Cross Street Public House: Andrew Carter and Jesse Selke—the partners behind Delia Foley’s and AJ’s on Hanover, both located a few blocks from the hustle of Cross Street—teamed up with local restaurateur-turned-pizza guru Andrew Zink to bring this slice of Motor City goodness to the former home of Stalking Horse. Earlier this month, the Detroit-style pizza joint unveiled a killer spread of cheesy, sharp-edged bites, ranging from a classic margherita with fresh basil to the sliced dill pickle and ricotta-topped “Big D.” 26 E. Cross St. Wednesday–Saturday: 5 p.m.-2 a.m. Sunday: 11 a.m.- 2 a.m.

Hard Water Bar & Grill: Last May, this nautical eatery took over the previous Metropolitan Coffeehouse and Winebar space on South Charles Street. Dishes to look out for include “Shrimp Cargot,” (a pasta-less shrimp scampi served inside a toasty bread bowl,) grilled mahi-mahi tacos, melty flatbreads, and a host of handheld sandwiches. 902 S. Charles St  Monday- Friday: 11 a.m.-2 a.m. Weekends: 10 a.m.-2 a.m.

NOLA Seafood and Spirits: With help from the Cane Collective team to curate sips—and New Orleans-based chef Donnie Stykes to supply authentic creole dishes—restaurant owners Matthew Lasinski and Ricardo Jones were able to channel the spirit of the bayou (and Jones’ love of the French Quarter) with this new spot, which opened in the former Ryleigh’s Oyster space last month. In addition to a lineup of live, jazzy tunes on weekends, patrons can expect a late-night menu to be offered in the coming weeks. Look out for the likes of “Mardi Gras Mambo Shrimp” and a vegan burger to be served past 10 p.m. 36 E. Cross Street. Monday – Friday: 4 p.m. – 2 a.m. Weekends: 11a.m.- 2 a.m.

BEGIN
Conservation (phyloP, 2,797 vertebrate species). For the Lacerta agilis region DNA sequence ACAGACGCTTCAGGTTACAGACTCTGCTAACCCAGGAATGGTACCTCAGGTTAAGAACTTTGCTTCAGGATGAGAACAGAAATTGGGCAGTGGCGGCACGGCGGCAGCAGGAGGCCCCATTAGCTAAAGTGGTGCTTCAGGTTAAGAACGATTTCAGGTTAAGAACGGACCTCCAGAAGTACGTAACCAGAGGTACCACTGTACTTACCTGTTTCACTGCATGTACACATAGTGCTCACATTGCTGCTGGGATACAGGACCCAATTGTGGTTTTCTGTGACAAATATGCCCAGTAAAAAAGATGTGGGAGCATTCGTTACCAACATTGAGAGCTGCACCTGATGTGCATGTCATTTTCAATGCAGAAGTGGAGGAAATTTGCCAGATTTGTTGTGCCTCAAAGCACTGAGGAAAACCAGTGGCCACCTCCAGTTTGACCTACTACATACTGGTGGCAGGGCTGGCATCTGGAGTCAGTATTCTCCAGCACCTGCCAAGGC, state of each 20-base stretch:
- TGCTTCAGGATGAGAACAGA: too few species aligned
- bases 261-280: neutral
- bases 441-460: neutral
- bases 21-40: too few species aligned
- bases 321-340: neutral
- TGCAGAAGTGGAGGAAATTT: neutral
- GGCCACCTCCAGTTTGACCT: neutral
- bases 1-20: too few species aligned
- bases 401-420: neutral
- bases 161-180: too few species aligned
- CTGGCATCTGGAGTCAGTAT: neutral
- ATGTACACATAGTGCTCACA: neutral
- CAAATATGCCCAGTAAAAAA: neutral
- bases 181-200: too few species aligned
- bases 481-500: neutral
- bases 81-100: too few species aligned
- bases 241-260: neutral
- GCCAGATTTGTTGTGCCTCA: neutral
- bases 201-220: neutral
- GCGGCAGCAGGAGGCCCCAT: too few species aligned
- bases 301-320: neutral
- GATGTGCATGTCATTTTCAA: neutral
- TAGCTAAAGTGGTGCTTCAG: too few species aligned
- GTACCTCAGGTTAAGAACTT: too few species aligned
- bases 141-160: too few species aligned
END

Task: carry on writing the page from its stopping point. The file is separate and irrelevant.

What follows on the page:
Smokin Joe’s Open Pit BBQ: In August, the former home of Urban Deli  (before it moved to its current digs up Light Street) the took a saucy left turn, one that would allow this beloved pop-up shop to put down permanent roots. Stop in to sample farm-to-table takes on classic Southern comfort fare, including smoked chicken, pit beef, chopped barbecue brisket, and homemade sides. 1448 Light St. 

Wayward Smokehouse: We know, we know. This Southern-inspired hangout is far from new. But it did just unveil an outdoor patio, just in time to cheer the birds on with your chosen purple crew. All season long, crush tater skins and crispy sips while showing your support for the team. 1117 S Charles St.  Wednesday-Friday: 4-10 p.m. Weekends: 11 a.m.-10 p.m.


No Way Rosé: Remembering the French and Mediterranean cuisine that he enjoyed at Bagatelle—an upscale, brunch-forward bistro housed in New York City’s meatpacking district—Ashish Alfred of Duck Duck Goose was set on bringing Baltimore a similar experience in the form of this pink-emblazoned restaurant in the previous Bookmakers Cocktail Club. Expected to debut next summer, No Way Rosè will offer bubbly wines and swanky zero-proof cocktails, in addition to a raw bar and classic French dishes such as coq au vin. 31 E. Cross St.

P.A.L.M.: MaGerk’s Pub and Grill owners Paul and Jaclyn Dolaway are hoping that their latest spot, which heads to the former Social Pub and Pie space, will be what CBGB was to Blondie and The Talking Heads—a launchpad for eager local musicians. Unlike its predecessor venue, this one plans to offer tasty bites to boot. In addition to a five-night performance lineup, P.A.L.M.—which stands for “Pretty Awesome Live Music”—will serve up Tennessee favorites, such as pulled pork, biscuits, mac and cheese, and spicy Nashville hot chicken. 25 E. Cross Street